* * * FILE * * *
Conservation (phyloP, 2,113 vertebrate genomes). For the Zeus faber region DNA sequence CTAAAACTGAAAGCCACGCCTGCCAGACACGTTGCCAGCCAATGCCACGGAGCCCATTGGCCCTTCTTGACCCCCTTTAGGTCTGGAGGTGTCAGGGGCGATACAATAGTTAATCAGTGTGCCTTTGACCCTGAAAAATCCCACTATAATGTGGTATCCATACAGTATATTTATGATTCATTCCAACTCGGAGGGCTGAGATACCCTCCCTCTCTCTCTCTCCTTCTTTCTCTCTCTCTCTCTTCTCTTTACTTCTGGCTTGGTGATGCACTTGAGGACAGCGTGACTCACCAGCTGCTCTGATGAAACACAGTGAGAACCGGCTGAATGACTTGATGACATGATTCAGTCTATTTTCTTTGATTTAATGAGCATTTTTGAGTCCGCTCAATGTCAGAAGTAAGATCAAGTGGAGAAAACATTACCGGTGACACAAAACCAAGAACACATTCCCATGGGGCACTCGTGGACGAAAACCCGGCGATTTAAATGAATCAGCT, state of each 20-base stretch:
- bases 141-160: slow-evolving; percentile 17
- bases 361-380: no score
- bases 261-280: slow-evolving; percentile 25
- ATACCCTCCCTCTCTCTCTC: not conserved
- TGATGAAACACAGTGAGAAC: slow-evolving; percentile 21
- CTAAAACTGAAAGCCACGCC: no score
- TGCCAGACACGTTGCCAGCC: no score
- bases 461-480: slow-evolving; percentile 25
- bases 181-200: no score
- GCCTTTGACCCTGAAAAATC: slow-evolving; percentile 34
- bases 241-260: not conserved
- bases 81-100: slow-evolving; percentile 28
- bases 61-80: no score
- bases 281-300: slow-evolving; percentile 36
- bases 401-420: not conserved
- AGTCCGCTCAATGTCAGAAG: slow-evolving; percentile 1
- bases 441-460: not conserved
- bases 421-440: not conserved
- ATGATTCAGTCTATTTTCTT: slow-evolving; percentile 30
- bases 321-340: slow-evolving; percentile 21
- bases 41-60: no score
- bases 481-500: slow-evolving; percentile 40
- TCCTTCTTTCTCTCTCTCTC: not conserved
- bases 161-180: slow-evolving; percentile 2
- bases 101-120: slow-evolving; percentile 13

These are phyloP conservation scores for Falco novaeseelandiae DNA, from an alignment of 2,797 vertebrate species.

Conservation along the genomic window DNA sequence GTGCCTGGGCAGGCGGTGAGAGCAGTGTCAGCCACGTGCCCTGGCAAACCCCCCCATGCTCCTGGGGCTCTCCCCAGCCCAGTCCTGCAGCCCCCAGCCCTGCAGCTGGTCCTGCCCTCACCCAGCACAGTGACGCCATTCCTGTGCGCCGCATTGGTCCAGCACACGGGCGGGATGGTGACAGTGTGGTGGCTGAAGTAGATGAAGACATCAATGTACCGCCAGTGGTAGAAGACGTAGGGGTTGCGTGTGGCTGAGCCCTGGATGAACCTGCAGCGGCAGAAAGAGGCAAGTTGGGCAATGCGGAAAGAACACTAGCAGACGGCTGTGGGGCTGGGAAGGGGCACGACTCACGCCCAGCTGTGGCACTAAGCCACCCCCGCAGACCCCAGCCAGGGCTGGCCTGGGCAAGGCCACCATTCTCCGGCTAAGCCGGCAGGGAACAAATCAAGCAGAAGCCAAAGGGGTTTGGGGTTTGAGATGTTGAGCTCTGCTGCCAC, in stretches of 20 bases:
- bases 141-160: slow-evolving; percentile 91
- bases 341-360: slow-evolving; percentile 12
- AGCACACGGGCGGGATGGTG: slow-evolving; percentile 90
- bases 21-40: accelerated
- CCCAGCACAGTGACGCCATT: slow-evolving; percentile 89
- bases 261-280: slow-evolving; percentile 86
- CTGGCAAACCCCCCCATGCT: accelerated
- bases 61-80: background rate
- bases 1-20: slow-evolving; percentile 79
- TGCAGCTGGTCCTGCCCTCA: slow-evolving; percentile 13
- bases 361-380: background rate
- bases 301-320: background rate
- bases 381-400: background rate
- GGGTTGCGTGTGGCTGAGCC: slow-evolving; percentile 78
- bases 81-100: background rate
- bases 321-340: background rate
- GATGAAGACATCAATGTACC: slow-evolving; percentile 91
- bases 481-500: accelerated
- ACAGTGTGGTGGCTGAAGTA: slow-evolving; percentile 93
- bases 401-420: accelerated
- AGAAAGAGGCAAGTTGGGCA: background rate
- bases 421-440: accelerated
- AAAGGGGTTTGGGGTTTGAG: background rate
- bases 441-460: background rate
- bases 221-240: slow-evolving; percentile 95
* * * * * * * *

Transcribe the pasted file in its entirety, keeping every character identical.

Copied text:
Conservation (phyloP, 2,113 vertebrate genomes). For the Zeus faber region DNA sequence CTAAAACTGAAAGCCACGCCTGCCAGACACGTTGCCAGCCAATGCCACGGAGCCCATTGGCCCTTCTTGACCCCCTTTAGGTCTGGAGGTGTCAGGGGCGATACAATAGTTAATCAGTGTGCCTTTGACCCTGAAAAATCCCACTATAATGTGGTATCCATACAGTATATTTATGATTCATTCCAACTCGGAGGGCTGAGATACCCTCCCTCTCTCTCTCTCCTTCTTTCTCTCTCTCTCTCTTCTCTTTACTTCTGGCTTGGTGATGCACTTGAGGACAGCGTGACTCACCAGCTGCTCTGATGAAACACAGTGAGAACCGGCTGAATGACTTGATGACATGATTCAGTCTATTTTCTTTGATTTAATGAGCATTTTTGAGTCCGCTCAATGTCAGAAGTAAGATCAAGTGGAGAAAACATTACCGGTGACACAAAACCAAGAACACATTCCCATGGGGCACTCGTGGACGAAAACCCGGCGATTTAAATGAATCAGCT, state of each 20-base stretch:
- bases 141-160: slow-evolving; percentile 17
- bases 361-380: no score
- bases 261-280: slow-evolving; percentile 25
- ATACCCTCCCTCTCTCTCTC: not conserved
- TGATGAAACACAGTGAGAAC: slow-evolving; percentile 21
- CTAAAACTGAAAGCCACGCC: no score
- TGCCAGACACGTTGCCAGCC: no score
- bases 461-480: slow-evolving; percentile 25
- bases 181-200: no score
- GCCTTTGACCCTGAAAAATC: slow-evolving; percentile 34
- bases 241-260: not conserved
- bases 81-100: slow-evolving; percentile 28
- bases 61-80: no score
- bases 281-300: slow-evolving; percentile 36
- bases 401-420: not conserved
- AGTCCGCTCAATGTCAGAAG: slow-evolving; percentile 1
- bases 441-460: not conserved
- bases 421-440: not conserved
- ATGATTCAGTCTATTTTCTT: slow-evolving; percentile 30
- bases 321-340: slow-evolving; percentile 21
- bases 41-60: no score
- bases 481-500: slow-evolving; percentile 40
- TCCTTCTTTCTCTCTCTCTC: not conserved
- bases 161-180: slow-evolving; percentile 2
- bases 101-120: slow-evolving; percentile 13

These are phyloP conservation scores for Falco novaeseelandiae DNA, from an alignment of 2,797 vertebrate species.

Conservation along the genomic window DNA sequence GTGCCTGGGCAGGCGGTGAGAGCAGTGTCAGCCACGTGCCCTGGCAAACCCCCCCATGCTCCTGGGGCTCTCCCCAGCCCAGTCCTGCAGCCCCCAGCCCTGCAGCTGGTCCTGCCCTCACCCAGCACAGTGACGCCATTCCTGTGCGCCGCATTGGTCCAGCACACGGGCGGGATGGTGACAGTGTGGTGGCTGAAGTAGATGAAGACATCAATGTACCGCCAGTGGTAGAAGACGTAGGGGTTGCGTGTGGCTGAGCCCTGGATGAACCTGCAGCGGCAGAAAGAGGCAAGTTGGGCAATGCGGAAAGAACACTAGCAGACGGCTGTGGGGCTGGGAAGGGGCACGACTCACGCCCAGCTGTGGCACTAAGCCACCCCCGCAGACCCCAGCCAGGGCTGGCCTGGGCAAGGCCACCATTCTCCGGCTAAGCCGGCAGGGAACAAATCAAGCAGAAGCCAAAGGGGTTTGGGGTTTGAGATGTTGAGCTCTGCTGCCAC, in stretches of 20 bases:
- bases 141-160: slow-evolving; percentile 91
- bases 341-360: slow-evolving; percentile 12
- AGCACACGGGCGGGATGGTG: slow-evolving; percentile 90
- bases 21-40: accelerated
- CCCAGCACAGTGACGCCATT: slow-evolving; percentile 89
- bases 261-280: slow-evolving; percentile 86
- CTGGCAAACCCCCCCATGCT: accelerated
- bases 61-80: background rate
- bases 1-20: slow-evolving; percentile 79
- TGCAGCTGGTCCTGCCCTCA: slow-evolving; percentile 13
- bases 361-380: background rate
- bases 301-320: background rate
- bases 381-400: background rate
- GGGTTGCGTGTGGCTGAGCC: slow-evolving; percentile 78
- bases 81-100: background rate
- bases 321-340: background rate
- GATGAAGACATCAATGTACC: slow-evolving; percentile 91
- bases 481-500: accelerated
- ACAGTGTGGTGGCTGAAGTA: slow-evolving; percentile 93
- bases 401-420: accelerated
- AGAAAGAGGCAAGTTGGGCA: background rate
- bases 421-440: accelerated
- AAAGGGGTTTGGGGTTTGAG: background rate
- bases 441-460: background rate
- bases 221-240: slow-evolving; percentile 95